If we determine that you have diabetes, I will work with you to help manage it. We have a comprehensive program to help you live well with diabetes and maintain your health. I will refer you to a Diabetes Education class. You will be prescribed a glucose monitor, and you or your family will be trained to use it. We have online tools and classes to help you with physical activity, healthy nutrition, smoking cessation, and weight management.
I will likely prescribe medication. As we continue to monitor your blood sugar levels, blood pressure, and cholesterol levels, we will send you for follow-up tests and make adjustments as needed.
If you have difficulty getting your blood sugar under control, I may recommend that you work closely with a Diabetes Care Manager to help you achieve ideal blood sugar, blood pressure, and cholesterol levels. If you have diabetes and you are working with a Care Manager, you may call him or her directly. If you are interested in a referral to this program, please contact me.
If we know about your diabetes when you become pregnant, I may help you enroll in the Kaiser Regional Perinatal Nursing Services Program. You should call them for advice: 1-800-439-8376 (they have someone on call at all times).
You can connect with me in a variety of ways, depending on the situation and what is most convenient for you at the time. I am available online, by telephone, or in person.
Having all of our Kaiser Permanente departments located together or nearby, including pharmacy, laboratory, radiology and health education, makes getting your care easier for you.
Another major benefit is our comprehensive electronic medical record system which allows all of the doctors and clinicians involved in your care to stay current on your health status and to collaborate with each other as appropriate.
When every member of the health care team is aware of all aspects of your condition, care is safer and more effective.
We will work together to monitor and assess how your medications are working and make adjustments as needed. Prescriptions can be filled at any Kaiser Permanente pharmacy. Just let me know which pharmacy works best for you and I will send the prescription electronically in advance of your arrival at the pharmacy.
If refills are needed in the future, you can:
For lab tests, I will use our electronic medical record system to send the requisition to the Kaiser Permanente laboratory of your choice. For imaging procedures we will schedule an appointment with the radiology department. When the results are ready I will contact you with your results by letter, secure e-mail message, or phone. In addition, you can view most of your laboratory results online, along with any comments that I have attached to explain them.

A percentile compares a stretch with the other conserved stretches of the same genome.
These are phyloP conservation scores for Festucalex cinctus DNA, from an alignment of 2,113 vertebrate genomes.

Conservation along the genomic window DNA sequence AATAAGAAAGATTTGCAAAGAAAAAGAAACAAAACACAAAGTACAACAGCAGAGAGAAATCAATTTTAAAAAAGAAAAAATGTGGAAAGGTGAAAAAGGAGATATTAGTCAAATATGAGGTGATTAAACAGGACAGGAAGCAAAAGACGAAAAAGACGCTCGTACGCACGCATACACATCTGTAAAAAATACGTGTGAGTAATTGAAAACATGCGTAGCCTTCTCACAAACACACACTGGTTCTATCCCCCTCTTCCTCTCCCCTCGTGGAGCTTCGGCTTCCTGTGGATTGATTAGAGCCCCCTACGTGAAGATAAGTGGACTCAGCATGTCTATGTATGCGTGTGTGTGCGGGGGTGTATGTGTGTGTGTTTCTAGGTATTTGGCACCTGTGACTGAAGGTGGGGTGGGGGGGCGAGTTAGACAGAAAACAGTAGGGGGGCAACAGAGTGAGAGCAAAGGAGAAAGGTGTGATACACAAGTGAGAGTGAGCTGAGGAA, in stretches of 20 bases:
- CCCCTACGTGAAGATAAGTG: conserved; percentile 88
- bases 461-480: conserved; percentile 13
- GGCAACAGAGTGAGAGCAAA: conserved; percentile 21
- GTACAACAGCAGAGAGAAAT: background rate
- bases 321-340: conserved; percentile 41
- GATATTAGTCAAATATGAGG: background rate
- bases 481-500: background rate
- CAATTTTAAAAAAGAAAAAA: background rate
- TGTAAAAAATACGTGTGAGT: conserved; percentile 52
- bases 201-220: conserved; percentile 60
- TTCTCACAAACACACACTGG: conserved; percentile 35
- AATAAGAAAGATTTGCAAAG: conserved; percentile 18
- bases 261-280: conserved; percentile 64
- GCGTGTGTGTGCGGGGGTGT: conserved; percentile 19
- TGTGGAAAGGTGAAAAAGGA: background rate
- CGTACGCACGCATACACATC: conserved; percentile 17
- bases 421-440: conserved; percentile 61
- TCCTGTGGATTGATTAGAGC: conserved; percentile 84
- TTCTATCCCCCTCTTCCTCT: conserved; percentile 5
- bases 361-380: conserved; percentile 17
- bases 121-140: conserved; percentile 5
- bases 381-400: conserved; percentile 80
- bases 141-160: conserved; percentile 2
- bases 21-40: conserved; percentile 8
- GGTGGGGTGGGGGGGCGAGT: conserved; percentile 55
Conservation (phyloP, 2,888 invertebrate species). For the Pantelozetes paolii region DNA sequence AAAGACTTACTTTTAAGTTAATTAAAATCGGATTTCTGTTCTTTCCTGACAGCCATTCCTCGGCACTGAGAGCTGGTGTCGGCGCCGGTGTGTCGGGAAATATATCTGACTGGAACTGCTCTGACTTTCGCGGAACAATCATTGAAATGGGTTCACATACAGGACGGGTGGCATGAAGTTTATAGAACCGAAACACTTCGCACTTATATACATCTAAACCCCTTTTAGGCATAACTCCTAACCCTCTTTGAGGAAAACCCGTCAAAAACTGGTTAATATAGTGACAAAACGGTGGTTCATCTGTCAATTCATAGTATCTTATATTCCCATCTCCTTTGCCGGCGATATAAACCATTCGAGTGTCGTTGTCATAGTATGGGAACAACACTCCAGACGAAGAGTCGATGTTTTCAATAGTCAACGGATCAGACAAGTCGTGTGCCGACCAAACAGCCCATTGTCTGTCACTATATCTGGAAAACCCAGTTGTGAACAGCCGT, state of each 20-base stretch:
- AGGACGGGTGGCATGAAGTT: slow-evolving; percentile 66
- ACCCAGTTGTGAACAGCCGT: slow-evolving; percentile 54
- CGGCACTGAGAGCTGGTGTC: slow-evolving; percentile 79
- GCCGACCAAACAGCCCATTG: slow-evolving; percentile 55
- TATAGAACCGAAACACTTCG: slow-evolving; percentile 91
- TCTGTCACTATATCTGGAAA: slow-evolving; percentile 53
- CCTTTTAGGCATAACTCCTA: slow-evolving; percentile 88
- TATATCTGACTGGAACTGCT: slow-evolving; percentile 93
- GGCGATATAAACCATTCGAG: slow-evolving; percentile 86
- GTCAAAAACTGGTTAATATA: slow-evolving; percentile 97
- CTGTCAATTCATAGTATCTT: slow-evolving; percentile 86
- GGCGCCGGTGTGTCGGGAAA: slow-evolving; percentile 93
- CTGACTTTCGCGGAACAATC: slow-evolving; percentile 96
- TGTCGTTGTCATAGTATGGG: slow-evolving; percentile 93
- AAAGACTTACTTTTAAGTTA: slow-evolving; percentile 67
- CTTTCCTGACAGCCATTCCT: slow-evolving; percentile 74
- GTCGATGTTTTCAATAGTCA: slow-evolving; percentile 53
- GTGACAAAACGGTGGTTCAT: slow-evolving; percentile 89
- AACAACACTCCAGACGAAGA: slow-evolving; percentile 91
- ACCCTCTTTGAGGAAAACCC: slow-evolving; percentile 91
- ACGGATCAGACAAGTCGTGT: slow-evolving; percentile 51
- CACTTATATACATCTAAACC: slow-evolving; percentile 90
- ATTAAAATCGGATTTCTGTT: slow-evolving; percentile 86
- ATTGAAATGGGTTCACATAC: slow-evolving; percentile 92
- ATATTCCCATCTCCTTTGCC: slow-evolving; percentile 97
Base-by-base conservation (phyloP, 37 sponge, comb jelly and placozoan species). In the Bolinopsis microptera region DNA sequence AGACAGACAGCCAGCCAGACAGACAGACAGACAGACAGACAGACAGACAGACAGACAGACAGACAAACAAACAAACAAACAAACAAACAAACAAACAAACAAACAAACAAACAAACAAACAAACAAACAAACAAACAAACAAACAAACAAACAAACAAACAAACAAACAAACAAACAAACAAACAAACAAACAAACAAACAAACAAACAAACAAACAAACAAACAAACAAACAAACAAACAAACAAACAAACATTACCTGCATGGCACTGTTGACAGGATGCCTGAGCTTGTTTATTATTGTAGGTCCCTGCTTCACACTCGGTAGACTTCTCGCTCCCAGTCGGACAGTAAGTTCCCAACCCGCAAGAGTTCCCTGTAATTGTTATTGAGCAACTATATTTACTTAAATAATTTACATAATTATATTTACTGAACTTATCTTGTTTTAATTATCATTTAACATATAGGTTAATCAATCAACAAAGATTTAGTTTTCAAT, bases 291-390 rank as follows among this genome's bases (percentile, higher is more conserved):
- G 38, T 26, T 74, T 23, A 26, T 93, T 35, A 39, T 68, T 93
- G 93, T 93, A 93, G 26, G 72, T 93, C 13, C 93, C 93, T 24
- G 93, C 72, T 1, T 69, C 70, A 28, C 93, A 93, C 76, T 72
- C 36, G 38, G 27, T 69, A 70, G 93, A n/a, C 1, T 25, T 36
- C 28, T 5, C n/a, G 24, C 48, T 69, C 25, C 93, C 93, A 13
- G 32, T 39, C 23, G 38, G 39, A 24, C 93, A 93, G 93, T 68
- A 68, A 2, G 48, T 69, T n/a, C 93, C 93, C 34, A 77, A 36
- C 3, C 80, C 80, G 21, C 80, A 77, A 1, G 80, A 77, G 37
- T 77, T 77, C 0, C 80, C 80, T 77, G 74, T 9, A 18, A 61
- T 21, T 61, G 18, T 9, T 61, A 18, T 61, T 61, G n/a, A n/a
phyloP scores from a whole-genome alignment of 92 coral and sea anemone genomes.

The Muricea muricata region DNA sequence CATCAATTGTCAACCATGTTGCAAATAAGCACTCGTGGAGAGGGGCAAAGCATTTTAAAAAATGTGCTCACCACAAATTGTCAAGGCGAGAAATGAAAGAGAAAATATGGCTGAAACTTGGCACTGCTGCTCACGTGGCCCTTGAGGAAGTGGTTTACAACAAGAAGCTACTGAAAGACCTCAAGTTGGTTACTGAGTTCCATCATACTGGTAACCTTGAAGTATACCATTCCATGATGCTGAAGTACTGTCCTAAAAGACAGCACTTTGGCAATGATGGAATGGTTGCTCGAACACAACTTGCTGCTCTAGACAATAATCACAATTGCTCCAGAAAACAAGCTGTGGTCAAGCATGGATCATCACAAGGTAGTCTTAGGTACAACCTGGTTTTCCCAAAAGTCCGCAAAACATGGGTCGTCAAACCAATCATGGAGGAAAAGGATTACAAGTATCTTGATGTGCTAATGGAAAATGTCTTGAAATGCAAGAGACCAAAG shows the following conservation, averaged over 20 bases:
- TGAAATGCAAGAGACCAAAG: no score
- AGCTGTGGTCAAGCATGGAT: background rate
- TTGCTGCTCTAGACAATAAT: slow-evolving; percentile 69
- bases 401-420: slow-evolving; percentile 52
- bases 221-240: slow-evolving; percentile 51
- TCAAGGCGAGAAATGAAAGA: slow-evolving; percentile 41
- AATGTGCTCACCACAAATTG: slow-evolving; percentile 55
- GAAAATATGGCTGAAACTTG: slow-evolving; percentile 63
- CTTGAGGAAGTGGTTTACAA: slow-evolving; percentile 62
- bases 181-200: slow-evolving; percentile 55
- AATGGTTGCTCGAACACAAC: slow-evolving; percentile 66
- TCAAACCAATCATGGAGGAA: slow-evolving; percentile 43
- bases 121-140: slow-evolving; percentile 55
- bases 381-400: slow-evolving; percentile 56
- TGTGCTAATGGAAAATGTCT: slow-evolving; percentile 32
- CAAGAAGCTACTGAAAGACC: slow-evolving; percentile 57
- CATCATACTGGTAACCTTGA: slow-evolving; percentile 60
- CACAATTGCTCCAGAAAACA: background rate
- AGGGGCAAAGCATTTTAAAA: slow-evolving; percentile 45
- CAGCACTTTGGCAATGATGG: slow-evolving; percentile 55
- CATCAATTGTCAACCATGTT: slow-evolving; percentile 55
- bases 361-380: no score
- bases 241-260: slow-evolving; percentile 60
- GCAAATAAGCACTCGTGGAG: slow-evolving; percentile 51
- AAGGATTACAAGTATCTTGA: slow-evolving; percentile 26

My specialty colleagues are readily available to assist me if I need additional advice about your condition. In some cases, I may contact them during your visit, so we can discuss your care together. If we decide you need a specialty appointment after that discussion, we can often schedule it the same day or soon thereafter.
As part of our commitment to prevention, additional members of our health care team may contact you to come in for a visit or test. We will contact you if you are overdue for cancer screenings or conditions which may require monitoring.
My goal is to provide high quality care and to offer you choices that make your health care convenient. I recommend that you become familiar with the many resources we offer so that you can choose the services that work best for you.
My Doctor Online is available 24/7 so that you can access and manage your care where and when it is most convenient. From my home page you can:
If you have an emergency medical condition, call 911 or go to the nearest hospital. An emergency medical condition is any of the following: (1) a medical condition that manifests itself by acute symptoms of sufficient severity (including severe pain) such that you could reasonably expect the absence of immediate medical attention to result in serious jeopardy to your health or body functions or organs; (2) active labor when there isn't enough time for safe transfer to a Plan hospital (or designated hospital) before delivery, or if transfer poses a threat to your (or your unborn child's) health and safety, or (3) a mental disorder that manifests itself by acute symptoms of sufficient severity such that either you are an immediate danger to yourself or others, or you are not immediately able to provide for, or use, food, shelter, or clothing, due to the mental disorder.
This information is not intended to diagnose health problems or to take the place of specific medical advice or care you receive from your physician or other health care professional. If you have persistent health problems, or if you have additional questions, please consult with your doctor. If you have questions or need more information about your medication, please speak to your pharmacist. Kaiser Permanente does not endorse the medications or products mentioned. Any trade names listed are for easy identification only.